Scary plaintiffs

The real rub in these cases is that the plaintiffs are significant companies, with millions of dollars in annual revenues. As someone with almost four decades of experience in libel litigation, I can assure you that those are the scariest complainants: they have the most to lose, and may have incurred the largest damages.

The voting machine companies allege they’ve lost lots of business, current and prospective, over the last three months, which is easy to imagine. Dominion is suing Powell and Giuliani for $1.3 billion each; Smartmatic, not to be outdone, is suing Fox, Powell, Giuliani, and Fox hosts Lou Dobbs, Maria Bartiromo and Jeanine Pirro for a collective $2.7 billion. Future defendants may include Sean Hannity, Michael Flynn, the My Pillow guy and even Trump. Fox and Newsmax have responded to the threat by broadcasting pieces undercutting their own previous work, and Dobbs has been suddenly taken off the air, but none of the defendants have apologized.

If all these folks lied, and the companies, having done nothing wrong, have been badly hurt, why shouldn’t you revel in your schadenfreude?

The reason is that, under American law, any libel case has the potential to effect all other libel cases, including against news organizations you may like, brought by people you don’t, and on spurious grounds. This is the case because American libel law has been heavily constitutionalized since the decision in New York Times Co. v. Sullivan in 1964. What that means is that how we define a public figure or what the burden of truth is or how we define what “true” is or what constitutes protected opinion are all constitutional questions, with the results applicable across the country, especially if promulgated by higher courts and certainly if announced by the Supreme Court.

As a result, in this country, unlike in Britain, there is essentially no overlap between attorneys defending the press and those suing the press, even though there is no prohibition on doing so, and the specialized case law is, of course, the same. Almost all U.S. press organizations regularly cooperate in the defense of each other’s libel cases, constantly filing friend of the court briefs, and sharing notes of recent developments and case strategies. When I was a young newsroom lawyer at the Wall Street Journal, for instance, I helped prepare a lawyer for the Lorain, Ohio newspaper for an oral argument in the Supreme Court, and worked on a “amicus” brief supporting his case. (It didn’t end well.)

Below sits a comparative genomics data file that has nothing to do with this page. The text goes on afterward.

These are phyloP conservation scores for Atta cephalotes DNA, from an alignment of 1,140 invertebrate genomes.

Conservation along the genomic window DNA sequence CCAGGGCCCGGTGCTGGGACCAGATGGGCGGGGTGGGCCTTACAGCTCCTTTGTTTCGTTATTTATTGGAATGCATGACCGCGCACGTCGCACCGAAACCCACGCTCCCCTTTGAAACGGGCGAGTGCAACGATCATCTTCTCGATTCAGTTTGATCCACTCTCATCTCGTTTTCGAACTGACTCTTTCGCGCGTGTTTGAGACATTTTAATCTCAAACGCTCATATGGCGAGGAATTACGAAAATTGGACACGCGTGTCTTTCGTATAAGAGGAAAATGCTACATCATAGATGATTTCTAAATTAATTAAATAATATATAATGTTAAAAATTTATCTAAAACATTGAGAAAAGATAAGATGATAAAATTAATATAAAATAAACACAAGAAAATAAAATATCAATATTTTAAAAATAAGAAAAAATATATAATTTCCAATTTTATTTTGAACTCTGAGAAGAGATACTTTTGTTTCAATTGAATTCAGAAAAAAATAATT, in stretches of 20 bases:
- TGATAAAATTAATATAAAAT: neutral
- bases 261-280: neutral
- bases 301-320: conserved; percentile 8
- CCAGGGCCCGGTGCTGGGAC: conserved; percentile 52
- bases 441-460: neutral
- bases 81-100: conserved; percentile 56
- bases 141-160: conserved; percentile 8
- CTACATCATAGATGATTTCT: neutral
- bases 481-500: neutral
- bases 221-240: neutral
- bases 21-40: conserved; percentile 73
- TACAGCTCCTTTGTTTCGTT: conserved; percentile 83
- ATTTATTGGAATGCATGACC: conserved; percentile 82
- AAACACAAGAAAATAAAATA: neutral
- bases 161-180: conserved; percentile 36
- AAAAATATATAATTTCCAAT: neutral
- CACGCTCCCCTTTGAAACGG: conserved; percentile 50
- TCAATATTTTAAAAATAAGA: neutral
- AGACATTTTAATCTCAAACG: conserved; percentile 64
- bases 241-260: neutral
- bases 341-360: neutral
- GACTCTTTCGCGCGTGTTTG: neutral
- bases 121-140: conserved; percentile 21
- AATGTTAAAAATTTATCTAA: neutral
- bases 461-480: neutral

Collateral damage ahead?

The upshot is that, if these new voting machine cases end up being actively litigated, results may be reached that vindicate the truth of what happened in the election, but make the defense of truthful reporting in other contexts more difficult. As the maxim goes, “hard cases make bad law.”

A perfect illustration comes in the Smartmatic v. Fox case, which Fox (followed by the minions) moved unusually quickly to dismiss last week. Fox’s legal theory is an expansive one (often referred to by lawyers as “neutral reportage”), which hasn’t been widely adopted, but, if it were, would be very beneficial to the press generally. The concern is that, if the theory is ultimately rejected on these very unattractive facts by the New York Court of Appeals (the state’s highest court), that might be a blow to the defense of press coverage in many other cases.

In other words, on top of the damage already done to American democracy by those Dominion and Smartmatic are suing, more damage— this time to the constitutional guarantees of freedom of speech and of the press— may lie ahead.

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[1] I don’t know what the limit on Fox’s libel insurance is, but you can be highly confident it is orders of magnitude less than a billion dollars.

[2] This assumption may not apply in the case of attorney Lin Wood, which may be one reason he has not yet been sued in these cases. It could also turn out to be Sidney Powell’s and Rudy Giuliani’s best defenses, but one wonders if they would want to try invoking it. Wood and Powell will have a chance to discuss this, as he tweeted last week that he is representing her in the Dominion case.